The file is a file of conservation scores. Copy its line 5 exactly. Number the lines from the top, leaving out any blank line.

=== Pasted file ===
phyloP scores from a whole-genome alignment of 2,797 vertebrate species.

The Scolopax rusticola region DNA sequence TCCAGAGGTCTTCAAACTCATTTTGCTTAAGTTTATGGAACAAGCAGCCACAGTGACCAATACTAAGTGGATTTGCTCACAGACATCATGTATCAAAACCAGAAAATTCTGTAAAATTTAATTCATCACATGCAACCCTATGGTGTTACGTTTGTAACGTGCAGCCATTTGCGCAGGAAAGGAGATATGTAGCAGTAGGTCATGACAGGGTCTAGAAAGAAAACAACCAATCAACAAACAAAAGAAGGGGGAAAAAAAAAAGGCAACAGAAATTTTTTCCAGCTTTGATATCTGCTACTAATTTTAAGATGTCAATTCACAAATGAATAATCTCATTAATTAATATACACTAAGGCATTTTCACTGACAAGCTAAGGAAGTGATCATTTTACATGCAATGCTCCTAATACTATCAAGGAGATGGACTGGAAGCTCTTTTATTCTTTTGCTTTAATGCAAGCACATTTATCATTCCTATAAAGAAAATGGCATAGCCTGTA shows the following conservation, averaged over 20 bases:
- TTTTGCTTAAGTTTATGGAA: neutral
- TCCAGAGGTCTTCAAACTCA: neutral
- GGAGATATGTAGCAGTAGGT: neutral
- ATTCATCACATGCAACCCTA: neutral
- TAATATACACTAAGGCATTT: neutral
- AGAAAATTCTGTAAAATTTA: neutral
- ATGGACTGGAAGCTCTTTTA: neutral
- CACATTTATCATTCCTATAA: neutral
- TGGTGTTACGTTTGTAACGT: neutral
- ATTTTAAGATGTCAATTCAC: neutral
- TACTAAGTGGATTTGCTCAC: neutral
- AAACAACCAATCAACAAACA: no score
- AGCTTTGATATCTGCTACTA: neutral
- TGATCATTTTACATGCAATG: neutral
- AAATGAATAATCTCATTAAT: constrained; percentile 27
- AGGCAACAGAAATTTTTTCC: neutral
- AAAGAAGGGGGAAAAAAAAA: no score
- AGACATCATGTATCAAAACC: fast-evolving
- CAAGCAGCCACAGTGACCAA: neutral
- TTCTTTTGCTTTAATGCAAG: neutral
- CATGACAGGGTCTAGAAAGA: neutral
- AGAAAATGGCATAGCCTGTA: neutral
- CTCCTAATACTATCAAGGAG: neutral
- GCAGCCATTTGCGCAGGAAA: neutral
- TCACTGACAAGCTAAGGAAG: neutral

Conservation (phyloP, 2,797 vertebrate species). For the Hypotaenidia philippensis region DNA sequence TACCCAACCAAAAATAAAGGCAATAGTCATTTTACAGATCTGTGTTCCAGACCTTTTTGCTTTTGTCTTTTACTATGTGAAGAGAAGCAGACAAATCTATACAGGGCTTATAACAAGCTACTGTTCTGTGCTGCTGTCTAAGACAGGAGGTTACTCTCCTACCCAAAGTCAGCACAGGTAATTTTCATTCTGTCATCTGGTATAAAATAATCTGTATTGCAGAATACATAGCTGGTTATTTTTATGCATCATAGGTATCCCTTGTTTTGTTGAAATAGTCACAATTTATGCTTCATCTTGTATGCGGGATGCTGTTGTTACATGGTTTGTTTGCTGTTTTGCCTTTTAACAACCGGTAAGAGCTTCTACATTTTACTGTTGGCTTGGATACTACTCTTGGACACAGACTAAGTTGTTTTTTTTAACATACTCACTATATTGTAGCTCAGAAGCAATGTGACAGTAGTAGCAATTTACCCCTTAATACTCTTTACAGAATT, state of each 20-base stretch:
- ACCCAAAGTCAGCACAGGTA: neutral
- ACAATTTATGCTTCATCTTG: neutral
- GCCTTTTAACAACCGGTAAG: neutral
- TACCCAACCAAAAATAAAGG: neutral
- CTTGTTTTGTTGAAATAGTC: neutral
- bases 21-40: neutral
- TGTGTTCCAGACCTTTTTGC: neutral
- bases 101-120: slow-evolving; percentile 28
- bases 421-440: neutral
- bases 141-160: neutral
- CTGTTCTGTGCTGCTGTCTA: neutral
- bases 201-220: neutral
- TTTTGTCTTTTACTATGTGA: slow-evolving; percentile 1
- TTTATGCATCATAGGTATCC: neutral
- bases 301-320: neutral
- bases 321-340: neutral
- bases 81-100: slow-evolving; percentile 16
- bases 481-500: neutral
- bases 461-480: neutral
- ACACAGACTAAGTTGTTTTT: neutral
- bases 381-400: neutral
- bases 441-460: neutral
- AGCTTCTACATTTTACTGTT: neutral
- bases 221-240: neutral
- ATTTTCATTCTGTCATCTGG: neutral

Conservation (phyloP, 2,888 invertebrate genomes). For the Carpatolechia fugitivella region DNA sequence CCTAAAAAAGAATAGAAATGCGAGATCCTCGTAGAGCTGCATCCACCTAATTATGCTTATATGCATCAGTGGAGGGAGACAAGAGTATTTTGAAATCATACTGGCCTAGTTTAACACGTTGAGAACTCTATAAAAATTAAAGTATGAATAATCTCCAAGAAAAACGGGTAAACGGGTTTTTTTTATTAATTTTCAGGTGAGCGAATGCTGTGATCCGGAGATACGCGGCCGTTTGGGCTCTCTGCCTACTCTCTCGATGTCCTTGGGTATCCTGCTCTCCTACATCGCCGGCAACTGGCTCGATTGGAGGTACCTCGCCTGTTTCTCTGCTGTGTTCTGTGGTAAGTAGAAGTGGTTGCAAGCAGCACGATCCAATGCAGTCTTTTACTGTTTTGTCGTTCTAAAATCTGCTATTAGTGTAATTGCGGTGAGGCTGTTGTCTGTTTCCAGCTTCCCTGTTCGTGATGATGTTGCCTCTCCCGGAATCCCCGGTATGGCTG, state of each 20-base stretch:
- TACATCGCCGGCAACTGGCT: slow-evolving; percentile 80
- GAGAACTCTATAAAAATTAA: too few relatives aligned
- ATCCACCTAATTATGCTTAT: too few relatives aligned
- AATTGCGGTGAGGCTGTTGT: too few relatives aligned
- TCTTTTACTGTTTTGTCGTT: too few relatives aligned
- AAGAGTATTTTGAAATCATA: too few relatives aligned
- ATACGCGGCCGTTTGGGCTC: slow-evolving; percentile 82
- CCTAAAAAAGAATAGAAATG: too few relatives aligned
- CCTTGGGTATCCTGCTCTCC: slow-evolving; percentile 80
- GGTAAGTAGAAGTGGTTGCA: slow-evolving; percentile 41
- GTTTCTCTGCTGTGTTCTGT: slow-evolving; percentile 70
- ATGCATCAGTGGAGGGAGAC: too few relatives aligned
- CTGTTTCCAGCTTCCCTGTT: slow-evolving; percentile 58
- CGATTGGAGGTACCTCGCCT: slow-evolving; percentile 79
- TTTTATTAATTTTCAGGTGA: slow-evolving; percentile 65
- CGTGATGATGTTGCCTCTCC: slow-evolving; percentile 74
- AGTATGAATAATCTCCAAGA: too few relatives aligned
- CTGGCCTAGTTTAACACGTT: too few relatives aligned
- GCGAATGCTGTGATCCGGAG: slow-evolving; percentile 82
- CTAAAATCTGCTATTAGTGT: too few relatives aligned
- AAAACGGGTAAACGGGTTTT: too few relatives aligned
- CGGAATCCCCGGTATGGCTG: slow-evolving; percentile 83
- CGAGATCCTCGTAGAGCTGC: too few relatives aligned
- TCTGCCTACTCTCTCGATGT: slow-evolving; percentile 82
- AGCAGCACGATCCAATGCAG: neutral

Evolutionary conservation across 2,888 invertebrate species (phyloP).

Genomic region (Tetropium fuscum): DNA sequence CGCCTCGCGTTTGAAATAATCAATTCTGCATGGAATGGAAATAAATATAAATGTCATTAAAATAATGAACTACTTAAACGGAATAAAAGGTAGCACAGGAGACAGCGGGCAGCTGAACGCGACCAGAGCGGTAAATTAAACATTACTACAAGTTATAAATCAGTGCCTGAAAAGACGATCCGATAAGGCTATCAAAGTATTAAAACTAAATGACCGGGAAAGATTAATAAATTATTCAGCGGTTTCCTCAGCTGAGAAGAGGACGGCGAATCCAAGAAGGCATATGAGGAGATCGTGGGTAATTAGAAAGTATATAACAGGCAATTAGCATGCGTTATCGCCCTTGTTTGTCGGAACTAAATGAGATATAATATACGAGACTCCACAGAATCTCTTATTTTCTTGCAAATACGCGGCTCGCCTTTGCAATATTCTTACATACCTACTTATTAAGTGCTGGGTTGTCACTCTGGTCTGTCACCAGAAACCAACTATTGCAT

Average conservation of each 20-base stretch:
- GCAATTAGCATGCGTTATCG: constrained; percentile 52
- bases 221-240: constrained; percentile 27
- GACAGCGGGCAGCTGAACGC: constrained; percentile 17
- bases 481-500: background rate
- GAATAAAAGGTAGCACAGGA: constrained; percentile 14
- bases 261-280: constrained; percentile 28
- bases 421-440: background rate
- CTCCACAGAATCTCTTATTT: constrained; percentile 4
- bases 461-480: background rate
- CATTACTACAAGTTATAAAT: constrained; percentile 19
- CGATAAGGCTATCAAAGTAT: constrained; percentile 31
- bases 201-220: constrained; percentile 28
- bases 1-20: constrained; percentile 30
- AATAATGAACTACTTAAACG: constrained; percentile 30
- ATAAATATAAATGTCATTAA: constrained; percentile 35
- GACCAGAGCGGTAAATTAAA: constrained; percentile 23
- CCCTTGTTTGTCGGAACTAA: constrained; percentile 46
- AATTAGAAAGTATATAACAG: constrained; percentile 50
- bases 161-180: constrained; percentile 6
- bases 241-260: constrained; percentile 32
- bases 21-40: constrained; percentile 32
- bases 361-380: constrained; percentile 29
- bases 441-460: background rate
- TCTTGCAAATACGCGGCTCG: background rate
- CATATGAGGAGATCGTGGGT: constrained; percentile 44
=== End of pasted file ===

- GGAGATATGTAGCAGTAGGT: neutral